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Top Story Compliance Related

02/25/2021

Discrimination charge against PA housing provider

The Department of Housing and Urban Development has announced charges against Perry Homes, Inc., and Whittington and Whittington, doing business as Perry Homes, with violating the Fair Housing Act by refusing to allow assistance animals in rental properties in Harmony, Cranberry Township, and Zelienople, Pennsylvania. HUD's charge specifically alleges that rental agents for Perry Homes told fair housing testers posing as prospective tenants with disabilities that they could accept service animals but were not permitted to accept “emotional support” animals.

02/25/2021

FinCEN issues advisory on crimes targeting EIPs

FinCEN has issued Advisory FIN-2021-A002, on Financial Crimes Targeting COVID-19 Economic Impact Payments [a/k/a "Stimulus Payments"]. The Advisory contains descriptions of EIP fraud, associated red flag indicators, and information on reporting suspicious activity. It is part of a series published by FinCEN on COVID-19-related frauds and criminal activity. Additional COVID-19-related information is located on FinCEN’s website at https://www.fincen.gov/coronavirus.

02/24/2021

CFPB reconsidering QM rules

The Bureau has released a statement [scheduled for Federal Register publication on 2/26/2021] on the mandatory compliance date of the General QM Final Rule and possible reconsideration of that rule and the Seasoned QM Final Rule.

The Bureau is considering whether to initiate a rulemaking to revisit the Seasoned QM Final Rule. If the Bureau decides to do so, it expects that it will consider in that rulemaking whether any potential final rule revoking or amending the Seasoned QM Final Rule should affect covered transactions for which an application was received during the period from March 1, 2021, until the effective date of such a final rule.

The Bureau also expects to issue shortly a proposed rule that would delay the July 1, 2021, mandatory compliance date of the General QM Final Rule. If such a proposed rule were finalized, creditors would be able to use either the current General QM loan definition or the revised General QM loan definition for applications received during the period from March 1, 2021, until the delayed mandatory compliance date. Furthermore, the Bureau anticipates that the Temporary GSE QM loan definition will remain in effect until the new mandatory compliance date, except that the Temporary GSE QM loan definition would expire with respect to a GSE if that GSE ceases to operate under conservatorship prior to the new mandatory compliance date.

The Bureau will consider at a later date whether to initiate another rulemaking to reconsider other aspects of the General QM Final Rule. Acting Director Dave Uelio discussed the two rules and the Bureau's plans in a Bureau Blog post yesterday.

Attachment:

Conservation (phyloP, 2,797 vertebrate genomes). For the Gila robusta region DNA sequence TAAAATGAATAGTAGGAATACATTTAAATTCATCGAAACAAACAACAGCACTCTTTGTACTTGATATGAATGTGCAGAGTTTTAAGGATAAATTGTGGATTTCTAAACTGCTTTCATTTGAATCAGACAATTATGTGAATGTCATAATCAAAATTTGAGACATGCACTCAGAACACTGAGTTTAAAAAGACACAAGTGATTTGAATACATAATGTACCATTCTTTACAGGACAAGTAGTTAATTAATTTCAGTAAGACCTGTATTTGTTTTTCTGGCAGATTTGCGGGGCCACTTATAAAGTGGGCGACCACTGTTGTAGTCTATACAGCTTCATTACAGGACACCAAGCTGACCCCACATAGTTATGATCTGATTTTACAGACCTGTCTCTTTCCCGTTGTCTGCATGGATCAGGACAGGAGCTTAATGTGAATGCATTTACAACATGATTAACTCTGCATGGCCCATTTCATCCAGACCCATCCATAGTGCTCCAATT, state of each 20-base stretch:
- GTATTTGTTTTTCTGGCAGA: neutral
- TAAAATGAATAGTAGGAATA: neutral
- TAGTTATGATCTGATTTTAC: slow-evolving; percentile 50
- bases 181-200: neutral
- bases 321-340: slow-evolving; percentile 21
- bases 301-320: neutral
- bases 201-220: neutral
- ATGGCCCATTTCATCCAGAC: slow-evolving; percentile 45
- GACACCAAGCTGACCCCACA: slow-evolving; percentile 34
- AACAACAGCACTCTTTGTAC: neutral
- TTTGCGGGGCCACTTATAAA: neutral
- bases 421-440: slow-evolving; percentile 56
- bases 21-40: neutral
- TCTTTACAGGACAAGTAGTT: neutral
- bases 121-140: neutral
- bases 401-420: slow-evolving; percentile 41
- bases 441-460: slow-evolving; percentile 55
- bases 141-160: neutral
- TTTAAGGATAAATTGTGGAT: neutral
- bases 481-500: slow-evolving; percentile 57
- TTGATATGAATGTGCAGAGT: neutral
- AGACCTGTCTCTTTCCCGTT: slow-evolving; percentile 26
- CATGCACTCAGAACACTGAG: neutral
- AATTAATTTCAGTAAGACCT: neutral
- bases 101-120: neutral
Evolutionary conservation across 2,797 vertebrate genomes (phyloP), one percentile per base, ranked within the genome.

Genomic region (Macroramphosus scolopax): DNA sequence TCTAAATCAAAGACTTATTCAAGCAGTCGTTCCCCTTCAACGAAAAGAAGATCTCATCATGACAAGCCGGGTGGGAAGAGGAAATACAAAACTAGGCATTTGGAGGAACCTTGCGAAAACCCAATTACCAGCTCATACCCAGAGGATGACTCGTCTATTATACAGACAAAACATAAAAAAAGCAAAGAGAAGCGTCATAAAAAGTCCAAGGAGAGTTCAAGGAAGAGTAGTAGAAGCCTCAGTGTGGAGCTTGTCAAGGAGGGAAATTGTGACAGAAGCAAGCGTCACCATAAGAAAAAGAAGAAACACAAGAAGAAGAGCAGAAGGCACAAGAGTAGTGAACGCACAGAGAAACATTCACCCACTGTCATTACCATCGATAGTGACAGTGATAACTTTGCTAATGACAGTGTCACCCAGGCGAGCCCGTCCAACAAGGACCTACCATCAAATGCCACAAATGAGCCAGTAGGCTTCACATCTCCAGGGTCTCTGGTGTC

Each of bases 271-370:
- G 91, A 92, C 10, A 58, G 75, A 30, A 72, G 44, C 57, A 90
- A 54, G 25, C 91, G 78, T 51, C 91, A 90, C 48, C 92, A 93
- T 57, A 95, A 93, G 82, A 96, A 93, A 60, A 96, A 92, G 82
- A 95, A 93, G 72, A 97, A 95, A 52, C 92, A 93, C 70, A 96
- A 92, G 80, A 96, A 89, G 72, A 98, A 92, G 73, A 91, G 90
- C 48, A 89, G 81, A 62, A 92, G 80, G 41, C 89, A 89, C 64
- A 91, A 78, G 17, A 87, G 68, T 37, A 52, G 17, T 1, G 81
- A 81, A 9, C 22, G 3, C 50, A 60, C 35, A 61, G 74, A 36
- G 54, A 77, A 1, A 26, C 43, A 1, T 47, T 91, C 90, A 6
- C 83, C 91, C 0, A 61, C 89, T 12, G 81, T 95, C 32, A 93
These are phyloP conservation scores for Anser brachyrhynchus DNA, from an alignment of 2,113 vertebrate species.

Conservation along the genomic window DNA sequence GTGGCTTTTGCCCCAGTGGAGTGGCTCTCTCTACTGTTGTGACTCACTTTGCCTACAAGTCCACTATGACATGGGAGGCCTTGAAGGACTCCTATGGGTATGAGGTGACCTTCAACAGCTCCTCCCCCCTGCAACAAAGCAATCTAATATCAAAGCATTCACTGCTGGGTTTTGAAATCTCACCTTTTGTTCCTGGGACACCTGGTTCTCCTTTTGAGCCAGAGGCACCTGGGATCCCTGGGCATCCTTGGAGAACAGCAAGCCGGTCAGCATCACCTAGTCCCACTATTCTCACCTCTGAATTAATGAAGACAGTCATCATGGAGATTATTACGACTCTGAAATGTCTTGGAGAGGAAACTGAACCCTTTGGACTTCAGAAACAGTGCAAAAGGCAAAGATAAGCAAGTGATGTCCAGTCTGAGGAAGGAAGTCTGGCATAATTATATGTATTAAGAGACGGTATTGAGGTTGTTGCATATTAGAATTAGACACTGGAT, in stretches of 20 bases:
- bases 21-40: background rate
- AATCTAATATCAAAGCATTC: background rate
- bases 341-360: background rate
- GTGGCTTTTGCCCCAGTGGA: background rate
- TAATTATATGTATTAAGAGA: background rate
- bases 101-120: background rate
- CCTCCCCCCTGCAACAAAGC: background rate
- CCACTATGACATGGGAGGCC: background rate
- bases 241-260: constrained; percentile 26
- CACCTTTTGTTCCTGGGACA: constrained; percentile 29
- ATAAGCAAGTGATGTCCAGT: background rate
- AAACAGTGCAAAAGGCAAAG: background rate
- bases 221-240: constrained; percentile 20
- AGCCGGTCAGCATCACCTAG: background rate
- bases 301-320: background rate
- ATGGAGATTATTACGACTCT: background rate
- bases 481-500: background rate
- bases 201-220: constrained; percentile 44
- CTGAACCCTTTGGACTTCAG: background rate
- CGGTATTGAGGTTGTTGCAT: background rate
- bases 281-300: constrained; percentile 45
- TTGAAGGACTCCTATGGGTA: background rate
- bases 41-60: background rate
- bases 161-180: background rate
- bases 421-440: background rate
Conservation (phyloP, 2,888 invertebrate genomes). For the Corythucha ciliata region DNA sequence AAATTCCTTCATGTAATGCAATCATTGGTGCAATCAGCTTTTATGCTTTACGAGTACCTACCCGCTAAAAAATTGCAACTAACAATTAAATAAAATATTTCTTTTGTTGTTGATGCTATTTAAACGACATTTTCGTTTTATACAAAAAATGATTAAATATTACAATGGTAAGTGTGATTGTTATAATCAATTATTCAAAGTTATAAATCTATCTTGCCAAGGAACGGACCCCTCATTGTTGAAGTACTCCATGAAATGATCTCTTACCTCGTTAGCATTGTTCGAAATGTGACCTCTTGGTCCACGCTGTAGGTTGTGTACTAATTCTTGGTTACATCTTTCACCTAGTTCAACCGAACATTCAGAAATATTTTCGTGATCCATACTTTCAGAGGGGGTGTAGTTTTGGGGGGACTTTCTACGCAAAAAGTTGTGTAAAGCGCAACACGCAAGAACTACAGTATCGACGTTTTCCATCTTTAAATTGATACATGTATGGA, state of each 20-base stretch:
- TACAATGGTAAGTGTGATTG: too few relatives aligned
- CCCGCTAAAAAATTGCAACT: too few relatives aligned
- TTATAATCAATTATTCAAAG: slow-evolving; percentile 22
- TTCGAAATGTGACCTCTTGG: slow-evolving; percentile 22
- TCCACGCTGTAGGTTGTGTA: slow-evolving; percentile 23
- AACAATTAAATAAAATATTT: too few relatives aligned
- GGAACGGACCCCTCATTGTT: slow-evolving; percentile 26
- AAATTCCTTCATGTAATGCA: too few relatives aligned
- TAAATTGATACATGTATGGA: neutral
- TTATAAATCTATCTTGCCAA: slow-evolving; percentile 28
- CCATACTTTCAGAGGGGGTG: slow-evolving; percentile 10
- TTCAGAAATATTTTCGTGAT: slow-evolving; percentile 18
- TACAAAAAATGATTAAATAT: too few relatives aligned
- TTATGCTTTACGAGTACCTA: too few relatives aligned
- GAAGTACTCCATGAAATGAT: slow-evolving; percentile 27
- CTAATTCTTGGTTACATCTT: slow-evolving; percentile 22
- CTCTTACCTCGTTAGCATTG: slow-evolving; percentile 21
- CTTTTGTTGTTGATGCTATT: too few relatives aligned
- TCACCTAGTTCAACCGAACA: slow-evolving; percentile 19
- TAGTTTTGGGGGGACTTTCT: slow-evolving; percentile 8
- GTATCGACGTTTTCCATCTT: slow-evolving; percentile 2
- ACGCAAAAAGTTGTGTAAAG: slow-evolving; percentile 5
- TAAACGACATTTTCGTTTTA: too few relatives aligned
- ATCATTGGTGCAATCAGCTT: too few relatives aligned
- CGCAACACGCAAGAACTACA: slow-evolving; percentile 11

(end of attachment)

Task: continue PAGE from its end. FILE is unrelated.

The CFPB also posted an update of its small entity compliance guide for the ATR/QM rule, to include the latest amendments to the rule.

02/24/2021

FDIC releases fair lending assistance videos

The FDIC's FIL-10-2021 has announced the release of nine technical assistance videos on fair lending. The information in the videos is intended as a high-level overview to help FDIC-supervised institutions assess and mitigate fair lending risk, and to understand how FDIC examiners evaluate fair lending compliance. The videos range in length from approximately 10 to 28 minutes and are available on the FDIC Banker Resource Center.

  • Video 1 provides an overview of the federal fair lending laws and regulations and is intended for bank directors and senior managers.
    Video 2 focuses on how a bank’s compliance management system can mitigate fair lending risk and is intended for bank management and compliance staff.
  • Video 3 discusses how FDIC examiners evaluate fair lending risk during a consumer compliance examination and is intended for bank management and compliance staff.
  • Videos 4-9 discuss specific fair lending risk factors, as provided in the interagency fair lending examination procedures: overt discrimination, underwriting, pricing, steering, redlining, and marketing. These six videos are intended for bank management and compliance staff.

02/23/2021

Regulators' supervisory practices following Texas storms

The OCC, FRB, FDIC, NCUA, and the Conference of State Bank Supervisors issued a statement Monday that they recognize the serious impact of Texas winter storms on the customers and operations of many financial institutions and will provide appropriate regulatory assistance to affected institutions subject to their supervision. The agencies encourage institutions operating in the affected areas to meet the financial services needs of their communities. A complete list of the affected disaster areas can be found HERE.

02/23/2021

U,S. targets members of Burma's administration

The Treasury Department has announced that OFAC has sanctioned two individuals connected to the military apparatus responsible for the coup in Burma. OFAC took these actions in response to the Burmese security forces’ killing of peaceful protestors, imposing the sanctions under Executive Order 14014, the new Burma-focused sanctions authority President Biden issued on February 11. For identification details, see this BankersOnline OFAC Update.

OFAC also posted updates to CAATSA–Russia-related SDN listings, which can be seen in this BankersOnline OFAC Update.